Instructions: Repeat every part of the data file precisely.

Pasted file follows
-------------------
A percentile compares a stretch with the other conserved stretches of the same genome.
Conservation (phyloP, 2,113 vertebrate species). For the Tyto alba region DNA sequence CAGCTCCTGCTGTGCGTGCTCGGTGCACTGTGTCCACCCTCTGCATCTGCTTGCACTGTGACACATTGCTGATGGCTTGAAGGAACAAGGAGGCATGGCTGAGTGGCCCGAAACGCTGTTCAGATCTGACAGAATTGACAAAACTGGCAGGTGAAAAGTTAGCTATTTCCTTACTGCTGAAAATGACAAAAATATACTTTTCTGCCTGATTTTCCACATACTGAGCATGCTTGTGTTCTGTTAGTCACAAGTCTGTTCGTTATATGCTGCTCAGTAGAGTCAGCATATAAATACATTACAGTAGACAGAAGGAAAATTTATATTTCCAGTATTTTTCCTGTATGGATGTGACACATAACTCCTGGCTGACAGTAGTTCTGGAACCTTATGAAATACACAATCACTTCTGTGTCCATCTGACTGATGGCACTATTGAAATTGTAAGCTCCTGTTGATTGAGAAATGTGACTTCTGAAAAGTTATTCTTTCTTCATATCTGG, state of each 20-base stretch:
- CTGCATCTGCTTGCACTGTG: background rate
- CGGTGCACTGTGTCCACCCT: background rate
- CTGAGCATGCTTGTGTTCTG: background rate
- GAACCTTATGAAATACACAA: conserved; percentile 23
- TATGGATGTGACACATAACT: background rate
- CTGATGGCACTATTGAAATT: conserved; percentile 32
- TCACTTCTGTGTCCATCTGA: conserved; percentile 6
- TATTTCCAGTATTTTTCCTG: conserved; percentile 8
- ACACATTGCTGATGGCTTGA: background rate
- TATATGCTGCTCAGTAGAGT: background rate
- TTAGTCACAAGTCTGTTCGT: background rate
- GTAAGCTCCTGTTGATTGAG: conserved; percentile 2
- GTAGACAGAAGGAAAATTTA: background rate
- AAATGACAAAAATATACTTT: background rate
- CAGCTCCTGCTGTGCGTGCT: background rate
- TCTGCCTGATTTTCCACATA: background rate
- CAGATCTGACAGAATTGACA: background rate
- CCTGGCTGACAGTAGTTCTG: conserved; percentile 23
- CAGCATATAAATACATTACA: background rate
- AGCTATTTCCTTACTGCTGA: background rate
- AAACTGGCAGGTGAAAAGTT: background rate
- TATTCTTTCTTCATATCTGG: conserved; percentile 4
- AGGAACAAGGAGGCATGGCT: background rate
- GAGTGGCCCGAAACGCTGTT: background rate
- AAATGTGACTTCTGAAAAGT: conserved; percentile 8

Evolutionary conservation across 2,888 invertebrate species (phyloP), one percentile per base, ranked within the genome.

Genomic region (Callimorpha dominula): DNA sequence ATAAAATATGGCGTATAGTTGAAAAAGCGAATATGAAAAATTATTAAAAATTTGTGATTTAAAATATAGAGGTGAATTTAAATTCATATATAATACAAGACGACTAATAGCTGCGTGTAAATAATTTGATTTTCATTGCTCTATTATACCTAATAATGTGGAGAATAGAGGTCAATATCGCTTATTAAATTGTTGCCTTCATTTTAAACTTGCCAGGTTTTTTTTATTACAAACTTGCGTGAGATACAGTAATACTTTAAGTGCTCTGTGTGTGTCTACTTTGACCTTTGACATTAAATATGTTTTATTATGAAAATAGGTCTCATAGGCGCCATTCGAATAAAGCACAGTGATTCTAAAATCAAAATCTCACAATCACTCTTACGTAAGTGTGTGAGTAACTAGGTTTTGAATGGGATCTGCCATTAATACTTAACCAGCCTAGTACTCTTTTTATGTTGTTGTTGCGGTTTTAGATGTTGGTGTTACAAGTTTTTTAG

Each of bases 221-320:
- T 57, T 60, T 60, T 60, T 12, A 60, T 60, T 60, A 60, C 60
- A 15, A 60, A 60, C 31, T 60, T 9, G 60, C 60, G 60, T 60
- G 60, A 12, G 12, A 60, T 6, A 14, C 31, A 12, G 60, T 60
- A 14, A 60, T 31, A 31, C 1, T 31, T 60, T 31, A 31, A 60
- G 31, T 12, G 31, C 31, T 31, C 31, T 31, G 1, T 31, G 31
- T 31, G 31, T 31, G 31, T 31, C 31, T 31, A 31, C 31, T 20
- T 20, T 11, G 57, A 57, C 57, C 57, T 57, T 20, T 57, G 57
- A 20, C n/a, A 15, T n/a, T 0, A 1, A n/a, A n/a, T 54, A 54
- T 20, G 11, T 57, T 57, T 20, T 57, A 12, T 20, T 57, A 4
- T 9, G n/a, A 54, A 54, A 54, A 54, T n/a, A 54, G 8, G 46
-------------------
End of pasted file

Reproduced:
A percentile compares a stretch with the other conserved stretches of the same genome.
Conservation (phyloP, 2,113 vertebrate species). For the Tyto alba region DNA sequence CAGCTCCTGCTGTGCGTGCTCGGTGCACTGTGTCCACCCTCTGCATCTGCTTGCACTGTGACACATTGCTGATGGCTTGAAGGAACAAGGAGGCATGGCTGAGTGGCCCGAAACGCTGTTCAGATCTGACAGAATTGACAAAACTGGCAGGTGAAAAGTTAGCTATTTCCTTACTGCTGAAAATGACAAAAATATACTTTTCTGCCTGATTTTCCACATACTGAGCATGCTTGTGTTCTGTTAGTCACAAGTCTGTTCGTTATATGCTGCTCAGTAGAGTCAGCATATAAATACATTACAGTAGACAGAAGGAAAATTTATATTTCCAGTATTTTTCCTGTATGGATGTGACACATAACTCCTGGCTGACAGTAGTTCTGGAACCTTATGAAATACACAATCACTTCTGTGTCCATCTGACTGATGGCACTATTGAAATTGTAAGCTCCTGTTGATTGAGAAATGTGACTTCTGAAAAGTTATTCTTTCTTCATATCTGG, state of each 20-base stretch:
- CTGCATCTGCTTGCACTGTG: background rate
- CGGTGCACTGTGTCCACCCT: background rate
- CTGAGCATGCTTGTGTTCTG: background rate
- GAACCTTATGAAATACACAA: conserved; percentile 23
- TATGGATGTGACACATAACT: background rate
- CTGATGGCACTATTGAAATT: conserved; percentile 32
- TCACTTCTGTGTCCATCTGA: conserved; percentile 6
- TATTTCCAGTATTTTTCCTG: conserved; percentile 8
- ACACATTGCTGATGGCTTGA: background rate
- TATATGCTGCTCAGTAGAGT: background rate
- TTAGTCACAAGTCTGTTCGT: background rate
- GTAAGCTCCTGTTGATTGAG: conserved; percentile 2
- GTAGACAGAAGGAAAATTTA: background rate
- AAATGACAAAAATATACTTT: background rate
- CAGCTCCTGCTGTGCGTGCT: background rate
- TCTGCCTGATTTTCCACATA: background rate
- CAGATCTGACAGAATTGACA: background rate
- CCTGGCTGACAGTAGTTCTG: conserved; percentile 23
- CAGCATATAAATACATTACA: background rate
- AGCTATTTCCTTACTGCTGA: background rate
- AAACTGGCAGGTGAAAAGTT: background rate
- TATTCTTTCTTCATATCTGG: conserved; percentile 4
- AGGAACAAGGAGGCATGGCT: background rate
- GAGTGGCCCGAAACGCTGTT: background rate
- AAATGTGACTTCTGAAAAGT: conserved; percentile 8

Evolutionary conservation across 2,888 invertebrate species (phyloP), one percentile per base, ranked within the genome.

Genomic region (Callimorpha dominula): DNA sequence ATAAAATATGGCGTATAGTTGAAAAAGCGAATATGAAAAATTATTAAAAATTTGTGATTTAAAATATAGAGGTGAATTTAAATTCATATATAATACAAGACGACTAATAGCTGCGTGTAAATAATTTGATTTTCATTGCTCTATTATACCTAATAATGTGGAGAATAGAGGTCAATATCGCTTATTAAATTGTTGCCTTCATTTTAAACTTGCCAGGTTTTTTTTATTACAAACTTGCGTGAGATACAGTAATACTTTAAGTGCTCTGTGTGTGTCTACTTTGACCTTTGACATTAAATATGTTTTATTATGAAAATAGGTCTCATAGGCGCCATTCGAATAAAGCACAGTGATTCTAAAATCAAAATCTCACAATCACTCTTACGTAAGTGTGTGAGTAACTAGGTTTTGAATGGGATCTGCCATTAATACTTAACCAGCCTAGTACTCTTTTTATGTTGTTGTTGCGGTTTTAGATGTTGGTGTTACAAGTTTTTTAG

Each of bases 221-320:
- T 57, T 60, T 60, T 60, T 12, A 60, T 60, T 60, A 60, C 60
- A 15, A 60, A 60, C 31, T 60, T 9, G 60, C 60, G 60, T 60
- G 60, A 12, G 12, A 60, T 6, A 14, C 31, A 12, G 60, T 60
- A 14, A 60, T 31, A 31, C 1, T 31, T 60, T 31, A 31, A 60
- G 31, T 12, G 31, C 31, T 31, C 31, T 31, G 1, T 31, G 31
- T 31, G 31, T 31, G 31, T 31, C 31, T 31, A 31, C 31, T 20
- T 20, T 11, G 57, A 57, C 57, C 57, T 57, T 20, T 57, G 57
- A 20, C n/a, A 15, T n/a, T 0, A 1, A n/a, A n/a, T 54, A 54
- T 20, G 11, T 57, T 57, T 20, T 57, A 12, T 20, T 57, A 4
- T 9, G n/a, A 54, A 54, A 54, A 54, T n/a, A 54, G 8, G 46